Forty-three-year-old Mr. Zhang grew up in a small village in Shandong province, along China’s eastern seaboard. Mr. Zhang was the first open member of the Communist Party who interviewed with us. Linda whispered to me that he was a “typical Chinese government person,” serious and traditional, a little bit fat from beer, and always trying to follow the rules. Mr. Zhang told us that you don’t have to join the party to work in government, but most people do....

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You Know Your Boyfriend Is Married If . . .

“Big Carol” (b. 1968)

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pp. 104-108

Big Carol is forty-four years old and grew up in the icy northern province of Ningxia, a small dab of a place tucked under the expanse of Inner Mongolia. Her parents were university professors, and Big Carol also graduated from college. She was one of the tallest Chinese women I had met, and she explained that her friends call her “Big Carol” because she is taller and a bit broader than the other Carol in her group of girlfriends. Her ready smile was bright and sparkling beneath a coat of peach-colored lipstick. This cosmetic choice surprised me because most women her age wear no makeup at all....

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PART THREE The 1970s Generation: Sex and Love . . . or Marriage?

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pp. 109-111

The 1970s generation truly straddles two Chinas. Born in the midst of the Cultural Revolution but coming of age in the era of “reform and opening up,” this is both a Mao and a post-Mao generation. Their early life was steeped in philosophies of self-sacrifice and radical collectivism, but Mao soon died, and their world slowly changed. They are the last generation that grew up in big families, only to be restricted...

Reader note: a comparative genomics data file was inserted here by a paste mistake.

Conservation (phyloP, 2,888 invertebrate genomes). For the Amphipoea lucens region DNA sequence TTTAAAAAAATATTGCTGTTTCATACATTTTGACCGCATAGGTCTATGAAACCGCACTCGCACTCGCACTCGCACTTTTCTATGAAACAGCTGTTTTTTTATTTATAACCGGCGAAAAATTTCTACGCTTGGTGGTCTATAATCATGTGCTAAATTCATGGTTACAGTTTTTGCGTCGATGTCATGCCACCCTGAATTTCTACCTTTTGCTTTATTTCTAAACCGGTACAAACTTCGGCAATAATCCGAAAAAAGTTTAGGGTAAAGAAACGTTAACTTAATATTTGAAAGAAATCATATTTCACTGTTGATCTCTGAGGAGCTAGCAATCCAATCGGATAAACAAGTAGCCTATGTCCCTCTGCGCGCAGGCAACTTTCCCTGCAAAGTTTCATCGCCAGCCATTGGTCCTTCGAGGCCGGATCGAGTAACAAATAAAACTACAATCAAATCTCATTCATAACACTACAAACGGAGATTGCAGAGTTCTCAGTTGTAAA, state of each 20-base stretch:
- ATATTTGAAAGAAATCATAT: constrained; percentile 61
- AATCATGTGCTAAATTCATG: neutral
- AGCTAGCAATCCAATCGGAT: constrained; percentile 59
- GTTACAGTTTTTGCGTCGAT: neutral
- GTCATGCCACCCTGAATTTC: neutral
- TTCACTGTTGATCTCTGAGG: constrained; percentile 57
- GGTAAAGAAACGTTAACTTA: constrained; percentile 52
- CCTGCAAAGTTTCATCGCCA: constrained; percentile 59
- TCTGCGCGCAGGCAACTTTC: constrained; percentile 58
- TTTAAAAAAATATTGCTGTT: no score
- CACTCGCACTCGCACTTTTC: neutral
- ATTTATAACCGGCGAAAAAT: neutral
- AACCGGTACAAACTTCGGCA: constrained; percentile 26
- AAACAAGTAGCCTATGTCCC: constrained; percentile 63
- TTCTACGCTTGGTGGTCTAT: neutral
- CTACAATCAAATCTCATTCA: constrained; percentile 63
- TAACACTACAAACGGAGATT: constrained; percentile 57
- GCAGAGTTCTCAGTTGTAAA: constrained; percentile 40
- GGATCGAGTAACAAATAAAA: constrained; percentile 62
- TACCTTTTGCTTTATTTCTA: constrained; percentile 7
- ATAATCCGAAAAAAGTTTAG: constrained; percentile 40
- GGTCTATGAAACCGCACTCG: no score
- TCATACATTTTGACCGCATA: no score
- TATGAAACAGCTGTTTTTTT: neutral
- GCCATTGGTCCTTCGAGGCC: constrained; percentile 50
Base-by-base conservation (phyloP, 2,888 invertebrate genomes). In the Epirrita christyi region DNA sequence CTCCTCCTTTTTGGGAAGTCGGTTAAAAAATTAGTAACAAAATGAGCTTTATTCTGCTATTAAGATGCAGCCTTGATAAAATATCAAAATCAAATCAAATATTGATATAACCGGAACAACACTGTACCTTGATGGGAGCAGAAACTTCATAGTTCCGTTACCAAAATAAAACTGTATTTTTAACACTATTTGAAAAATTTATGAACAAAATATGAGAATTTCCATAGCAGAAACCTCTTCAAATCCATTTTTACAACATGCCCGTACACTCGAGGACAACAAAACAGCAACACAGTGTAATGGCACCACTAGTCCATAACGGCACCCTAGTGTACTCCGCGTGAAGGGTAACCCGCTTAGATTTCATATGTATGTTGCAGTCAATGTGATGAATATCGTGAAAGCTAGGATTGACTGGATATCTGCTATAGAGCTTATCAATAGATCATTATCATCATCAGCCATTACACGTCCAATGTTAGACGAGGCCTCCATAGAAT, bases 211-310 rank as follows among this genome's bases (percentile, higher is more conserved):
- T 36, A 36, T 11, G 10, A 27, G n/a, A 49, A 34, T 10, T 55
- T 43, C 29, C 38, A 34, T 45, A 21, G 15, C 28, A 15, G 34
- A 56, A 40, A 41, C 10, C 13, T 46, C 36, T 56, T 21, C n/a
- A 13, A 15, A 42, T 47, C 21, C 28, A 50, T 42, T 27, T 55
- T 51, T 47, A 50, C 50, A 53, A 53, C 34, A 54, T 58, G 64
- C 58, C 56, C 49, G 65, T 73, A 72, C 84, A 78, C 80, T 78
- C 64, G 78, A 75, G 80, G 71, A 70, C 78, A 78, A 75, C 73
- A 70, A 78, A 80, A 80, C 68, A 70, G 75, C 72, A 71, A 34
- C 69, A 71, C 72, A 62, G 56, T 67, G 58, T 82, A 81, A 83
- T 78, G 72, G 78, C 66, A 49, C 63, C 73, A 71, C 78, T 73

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My Lover’s Name Is Sam

Fangfei (b. 1972)

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pp. 112-122

Fangfei is a slim, attractive, forty-year-old woman who grew up in a small village in Hunan province with her parents and twin brothers. Well educated and well spoken, she is now an instructor in a popular Chinese self-help program that combines psychology, yoga, and self-care. She credits this program with changing her life....

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For One Tree, Do Not Sacrifice the Forest

Ming-Ming (b. 1972)

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pp. 123-130

Ming-Ming is thirty-eight years old and grew up in a small city in Anhui, an inland province due west of Shanghai. She has lived in Shenzhen for fifteen years and met her husband on the Internet. They opted for a luǒhūn, or “naked marriage,” just six months after their first date. Such a marriage is controversial, as the union is sealed without the exchange of cash, an apartment, or cars or any elaborate wedding celebration. Parents and friends may worry about a girl who...

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Shenzhen Marriage Park: Want Ads of Last Resort

Jason (b. 1974)

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pp. 131-142

In Shenzhen’s Lianhuashan Park, seven huge notice boards stand huddled inside a pleasant grove of fat Chinese palms. This public space is dedicated to matchmaking, and parents and grandparents of all types gather in the shade of the palms to read ads, meet each other, and match up their overripe children. Unmarried men and women in their thirties and forties drop by as well, perusing the signs and discretely punching numbers into their phones....

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The Ultimate Perfect Happiness as a Stay-at-Home Mom

Sally (b. 1976)

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pp. 143-153

Sally is thirty-six years old and was born in the big city of Xi’an, during the final year of the Cultural Revolution. Xi’an is the capital of Shaanxi province, an interior region of eastern China known for wonderful dumplings and the recent discovery of the terra-cotta warriors. Sally is a pretty, confident woman whose laugh comes in a burst, as though she is pleased and slightly scandalized by what you’ve just said. After college she dumped her “iron rice bowl” job, rejecting...

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A Man Who Could Speak His Own Name

Chou Xiao (b. 1978)

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pp. 154-162